What Your Kids Need to Know About Search and Seizure

Johnathan R. Baldauf

At least 30.2% of American youth will be arrested by the time they are 23.[i] For parents of boys, the numbers are worse: 23-year-old young men are 2.1 times more likely to be arrested than 23-year-old young women.[ii] Parents with three children (especially three boys) face a near-statistical certainty that one of their children will be arrested. That assertion may be shocking for many, but as Idaho’s incarceration rate (760 per 100,000 in 2021) is higher than the national average (664 per 100,000 in 2021), it is a reality that all Idahoans face.[iii]

These high numbers align with the rise in the American prison population during the last half of the 20th Century.[iv] These arrests have consequences, even if the charges are dismissed or even expunged.[v]

There are consequences to the taxpayer for processing the case. Defendants (or their family) might have to pay bond agents as the case gets resolved or the person might even have to await resolution of the case from jail, leading to significant costs for video calls, messaging, and commissary.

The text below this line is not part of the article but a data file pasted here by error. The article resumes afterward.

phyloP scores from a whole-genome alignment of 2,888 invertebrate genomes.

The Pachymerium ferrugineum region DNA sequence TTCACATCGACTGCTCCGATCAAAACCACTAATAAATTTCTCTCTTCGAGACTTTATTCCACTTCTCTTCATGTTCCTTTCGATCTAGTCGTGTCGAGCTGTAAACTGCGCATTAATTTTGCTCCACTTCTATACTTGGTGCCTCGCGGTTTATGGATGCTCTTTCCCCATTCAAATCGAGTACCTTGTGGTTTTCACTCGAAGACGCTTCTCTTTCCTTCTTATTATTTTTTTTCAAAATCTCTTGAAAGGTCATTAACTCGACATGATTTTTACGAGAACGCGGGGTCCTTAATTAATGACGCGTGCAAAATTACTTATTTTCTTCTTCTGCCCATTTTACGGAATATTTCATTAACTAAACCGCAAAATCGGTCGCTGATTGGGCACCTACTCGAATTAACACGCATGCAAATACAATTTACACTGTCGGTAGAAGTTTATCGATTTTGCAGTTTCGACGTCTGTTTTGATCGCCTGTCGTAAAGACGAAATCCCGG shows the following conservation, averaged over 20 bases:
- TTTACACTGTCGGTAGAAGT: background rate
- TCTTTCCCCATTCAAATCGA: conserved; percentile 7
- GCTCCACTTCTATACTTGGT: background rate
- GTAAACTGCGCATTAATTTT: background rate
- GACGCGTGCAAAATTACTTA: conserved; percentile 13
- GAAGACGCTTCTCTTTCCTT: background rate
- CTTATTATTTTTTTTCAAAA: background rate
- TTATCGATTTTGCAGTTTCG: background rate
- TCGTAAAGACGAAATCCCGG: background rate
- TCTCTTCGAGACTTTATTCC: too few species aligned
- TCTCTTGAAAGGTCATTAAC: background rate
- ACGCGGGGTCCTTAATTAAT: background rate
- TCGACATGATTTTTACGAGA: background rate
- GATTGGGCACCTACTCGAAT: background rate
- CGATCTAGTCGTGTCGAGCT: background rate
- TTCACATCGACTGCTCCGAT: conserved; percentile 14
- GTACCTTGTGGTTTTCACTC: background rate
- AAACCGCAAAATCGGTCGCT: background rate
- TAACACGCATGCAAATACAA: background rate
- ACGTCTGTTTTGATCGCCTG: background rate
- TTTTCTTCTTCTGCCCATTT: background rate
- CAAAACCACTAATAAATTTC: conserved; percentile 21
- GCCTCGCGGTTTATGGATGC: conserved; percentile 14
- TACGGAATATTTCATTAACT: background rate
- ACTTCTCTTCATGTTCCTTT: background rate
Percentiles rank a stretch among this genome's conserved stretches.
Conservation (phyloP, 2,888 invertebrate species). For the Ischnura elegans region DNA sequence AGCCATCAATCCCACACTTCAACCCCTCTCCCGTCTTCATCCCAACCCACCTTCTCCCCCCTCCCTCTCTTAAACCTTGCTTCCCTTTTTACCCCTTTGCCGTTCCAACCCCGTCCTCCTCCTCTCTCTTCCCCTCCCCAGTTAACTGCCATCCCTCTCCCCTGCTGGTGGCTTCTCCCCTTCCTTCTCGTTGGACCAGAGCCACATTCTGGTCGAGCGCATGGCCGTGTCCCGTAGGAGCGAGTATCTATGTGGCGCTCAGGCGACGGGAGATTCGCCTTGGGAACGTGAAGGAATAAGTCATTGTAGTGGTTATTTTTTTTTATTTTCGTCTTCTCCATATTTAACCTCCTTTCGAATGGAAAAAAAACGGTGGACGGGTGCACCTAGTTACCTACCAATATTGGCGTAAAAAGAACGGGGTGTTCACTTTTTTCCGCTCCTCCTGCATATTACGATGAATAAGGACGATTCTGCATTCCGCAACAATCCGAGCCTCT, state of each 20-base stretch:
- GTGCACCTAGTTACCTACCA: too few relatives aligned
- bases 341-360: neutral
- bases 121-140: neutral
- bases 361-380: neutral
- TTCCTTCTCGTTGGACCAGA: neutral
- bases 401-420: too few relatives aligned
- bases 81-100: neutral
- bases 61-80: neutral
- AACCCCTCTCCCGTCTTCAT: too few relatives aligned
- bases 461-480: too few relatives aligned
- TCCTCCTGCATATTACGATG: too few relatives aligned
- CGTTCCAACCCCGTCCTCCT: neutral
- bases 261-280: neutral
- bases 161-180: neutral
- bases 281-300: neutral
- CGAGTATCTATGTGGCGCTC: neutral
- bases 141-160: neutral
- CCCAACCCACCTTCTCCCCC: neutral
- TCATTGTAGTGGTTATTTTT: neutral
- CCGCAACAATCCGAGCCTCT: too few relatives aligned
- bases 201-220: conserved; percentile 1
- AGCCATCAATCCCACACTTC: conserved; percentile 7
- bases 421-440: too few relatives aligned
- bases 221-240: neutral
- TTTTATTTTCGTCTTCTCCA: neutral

Video of the event, if recorded and not exculpatory, may be shared, leading to social media outrage. Employment consequences abound.

Given that being arrested is a more common experience for Americans in general, and young people in particular, it is vital that the youth understand their rights when it comes to search and seizure. This article’s goals are two-fold: to briefly review some of the possible causes of the rise in the incarceration of Americans and to highlight specific areas that any person should know prior to an encounter.

Fig. 1 – U.S. state and federal imprisonment rate (1925-2012) and total incarceration including prison and jail inmates (1972-2012) per 100,000 residents. National Research Council, The Growth of Incarceration in the United States: Exploring Causes and Consequences, 35 (2014).

America’s High Arrest Rates

The 30.2% arrest rate is a substantial increase since the 1960s, when the rate was at 22%.[vi] The causes of this increase are difficult to determine, especially as the crime rates have not consistently tracked with these increases.[vii] But as arrests and incarceration rates likely share similar causes, a discussion of the high incarceration rates may shed light on why those rates have gone up.